It is very simple.
The central office , or telephone company equipment, sends either 48 or 60 volts to the phone on your desk.
That voltage goes trought the two wires (tip and ring),and ends on your phone set on your desk.
When you pick up the phone, that voltage produces a low current to flow trough the phone, signaling the central office that you are off-hook,triyng to make a call.
Youput the handset on your ear, and the central office sends you dial tone, to indiate that is ready to accept your digits.
When the call is dialed, the centrall office inform you of the progreess (or not) by sending audio tones to you. Ringback or busy are the most known ones.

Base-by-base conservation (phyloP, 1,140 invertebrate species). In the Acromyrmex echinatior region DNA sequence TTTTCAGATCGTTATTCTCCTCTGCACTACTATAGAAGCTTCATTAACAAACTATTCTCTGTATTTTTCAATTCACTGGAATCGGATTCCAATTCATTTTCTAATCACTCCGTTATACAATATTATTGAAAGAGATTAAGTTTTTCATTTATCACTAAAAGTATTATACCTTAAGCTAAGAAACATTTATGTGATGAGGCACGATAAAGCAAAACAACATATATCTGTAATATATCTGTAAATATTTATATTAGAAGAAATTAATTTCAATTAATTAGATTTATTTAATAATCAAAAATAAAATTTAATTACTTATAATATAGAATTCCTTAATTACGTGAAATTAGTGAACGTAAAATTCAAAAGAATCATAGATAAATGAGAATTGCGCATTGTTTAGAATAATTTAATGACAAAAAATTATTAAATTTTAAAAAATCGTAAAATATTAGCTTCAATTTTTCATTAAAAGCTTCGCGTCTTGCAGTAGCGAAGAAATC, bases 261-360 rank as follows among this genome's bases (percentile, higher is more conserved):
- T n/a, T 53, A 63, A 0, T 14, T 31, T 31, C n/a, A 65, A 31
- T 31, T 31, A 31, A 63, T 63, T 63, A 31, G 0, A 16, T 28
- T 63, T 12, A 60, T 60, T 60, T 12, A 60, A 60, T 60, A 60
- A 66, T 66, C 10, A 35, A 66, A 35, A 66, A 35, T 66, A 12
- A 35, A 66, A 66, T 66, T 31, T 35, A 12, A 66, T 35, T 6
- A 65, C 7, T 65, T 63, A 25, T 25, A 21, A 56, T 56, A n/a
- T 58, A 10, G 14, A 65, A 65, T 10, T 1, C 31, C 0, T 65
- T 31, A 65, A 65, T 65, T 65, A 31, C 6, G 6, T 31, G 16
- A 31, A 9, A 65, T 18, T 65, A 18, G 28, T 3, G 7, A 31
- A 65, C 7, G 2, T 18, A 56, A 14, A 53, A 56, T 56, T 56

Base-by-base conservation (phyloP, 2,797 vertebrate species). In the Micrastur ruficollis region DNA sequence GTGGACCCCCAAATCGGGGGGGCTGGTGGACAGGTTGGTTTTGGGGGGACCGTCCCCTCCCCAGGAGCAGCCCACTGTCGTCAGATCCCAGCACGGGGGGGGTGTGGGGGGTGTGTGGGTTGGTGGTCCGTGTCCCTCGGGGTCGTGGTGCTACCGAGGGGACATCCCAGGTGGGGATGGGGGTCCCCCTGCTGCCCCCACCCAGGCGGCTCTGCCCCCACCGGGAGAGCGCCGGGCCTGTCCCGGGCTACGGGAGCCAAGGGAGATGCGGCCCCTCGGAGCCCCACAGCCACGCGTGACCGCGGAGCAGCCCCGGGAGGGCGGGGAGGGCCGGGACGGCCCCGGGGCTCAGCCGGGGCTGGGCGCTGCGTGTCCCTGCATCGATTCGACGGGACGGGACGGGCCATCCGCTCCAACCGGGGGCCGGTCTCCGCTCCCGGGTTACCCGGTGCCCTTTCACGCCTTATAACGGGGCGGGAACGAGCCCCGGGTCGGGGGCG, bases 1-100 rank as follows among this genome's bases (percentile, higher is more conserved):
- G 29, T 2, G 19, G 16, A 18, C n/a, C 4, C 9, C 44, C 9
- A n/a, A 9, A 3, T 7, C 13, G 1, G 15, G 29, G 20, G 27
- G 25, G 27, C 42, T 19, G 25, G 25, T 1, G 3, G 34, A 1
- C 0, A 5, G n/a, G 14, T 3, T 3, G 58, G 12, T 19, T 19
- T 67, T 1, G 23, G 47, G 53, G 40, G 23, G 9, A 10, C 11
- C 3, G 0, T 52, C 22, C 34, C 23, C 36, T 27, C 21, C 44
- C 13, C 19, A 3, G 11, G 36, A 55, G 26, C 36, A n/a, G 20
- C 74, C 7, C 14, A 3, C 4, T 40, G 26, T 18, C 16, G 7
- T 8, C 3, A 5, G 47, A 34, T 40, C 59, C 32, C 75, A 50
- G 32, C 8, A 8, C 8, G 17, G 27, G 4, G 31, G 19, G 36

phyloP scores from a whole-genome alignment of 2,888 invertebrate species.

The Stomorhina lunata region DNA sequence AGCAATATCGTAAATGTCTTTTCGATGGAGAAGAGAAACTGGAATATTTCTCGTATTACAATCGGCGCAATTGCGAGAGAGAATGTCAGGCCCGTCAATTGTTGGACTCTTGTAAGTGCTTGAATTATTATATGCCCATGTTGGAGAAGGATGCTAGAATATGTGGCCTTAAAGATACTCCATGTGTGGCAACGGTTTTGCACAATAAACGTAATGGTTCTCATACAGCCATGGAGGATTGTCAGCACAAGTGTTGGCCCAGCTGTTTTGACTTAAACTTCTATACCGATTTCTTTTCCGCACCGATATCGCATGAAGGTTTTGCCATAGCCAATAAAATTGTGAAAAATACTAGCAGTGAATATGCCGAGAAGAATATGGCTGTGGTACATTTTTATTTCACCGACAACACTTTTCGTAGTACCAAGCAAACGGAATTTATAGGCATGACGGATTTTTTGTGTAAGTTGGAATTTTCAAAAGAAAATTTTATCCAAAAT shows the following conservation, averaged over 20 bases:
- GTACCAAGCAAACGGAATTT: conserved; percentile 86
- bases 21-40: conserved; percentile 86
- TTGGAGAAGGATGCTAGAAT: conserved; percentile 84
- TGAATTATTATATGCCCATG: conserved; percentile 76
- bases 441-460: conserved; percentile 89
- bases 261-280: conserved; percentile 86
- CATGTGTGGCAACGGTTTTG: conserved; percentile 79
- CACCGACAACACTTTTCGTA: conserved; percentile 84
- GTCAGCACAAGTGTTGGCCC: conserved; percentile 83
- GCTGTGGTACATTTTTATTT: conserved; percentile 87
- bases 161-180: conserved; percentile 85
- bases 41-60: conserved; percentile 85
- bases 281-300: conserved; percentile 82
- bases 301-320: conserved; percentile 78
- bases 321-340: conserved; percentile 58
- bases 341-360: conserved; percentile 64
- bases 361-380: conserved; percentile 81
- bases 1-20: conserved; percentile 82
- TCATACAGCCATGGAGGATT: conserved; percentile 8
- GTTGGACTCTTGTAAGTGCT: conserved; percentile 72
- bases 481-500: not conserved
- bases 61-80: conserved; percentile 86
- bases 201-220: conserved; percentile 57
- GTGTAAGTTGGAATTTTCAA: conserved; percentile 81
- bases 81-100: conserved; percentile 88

If you hear a busy you know what to do. Hang up and try again.
That is O.K. when it is a central office and a human on the other end.
But when the human is replaced with a device, like a PBX or a dialer, those devices have a hard time to know what the progress of the call is. They do not have a good “ear”
Solution: Battery reversal: When the device snds a call to the central office and the call is done, that means that the other end hangs up (the remote called person hangs up), the cventral office reverses for a couple of seconds the voltage on the line.
That is very easy to detect by a electronic box, and the result is that the originating device hangs up the line, releasing the resources for anther call.
In short, the central office “flips” the tip and ring for a couple of seconds,telling the caller “end of the conversation, hung up the phone”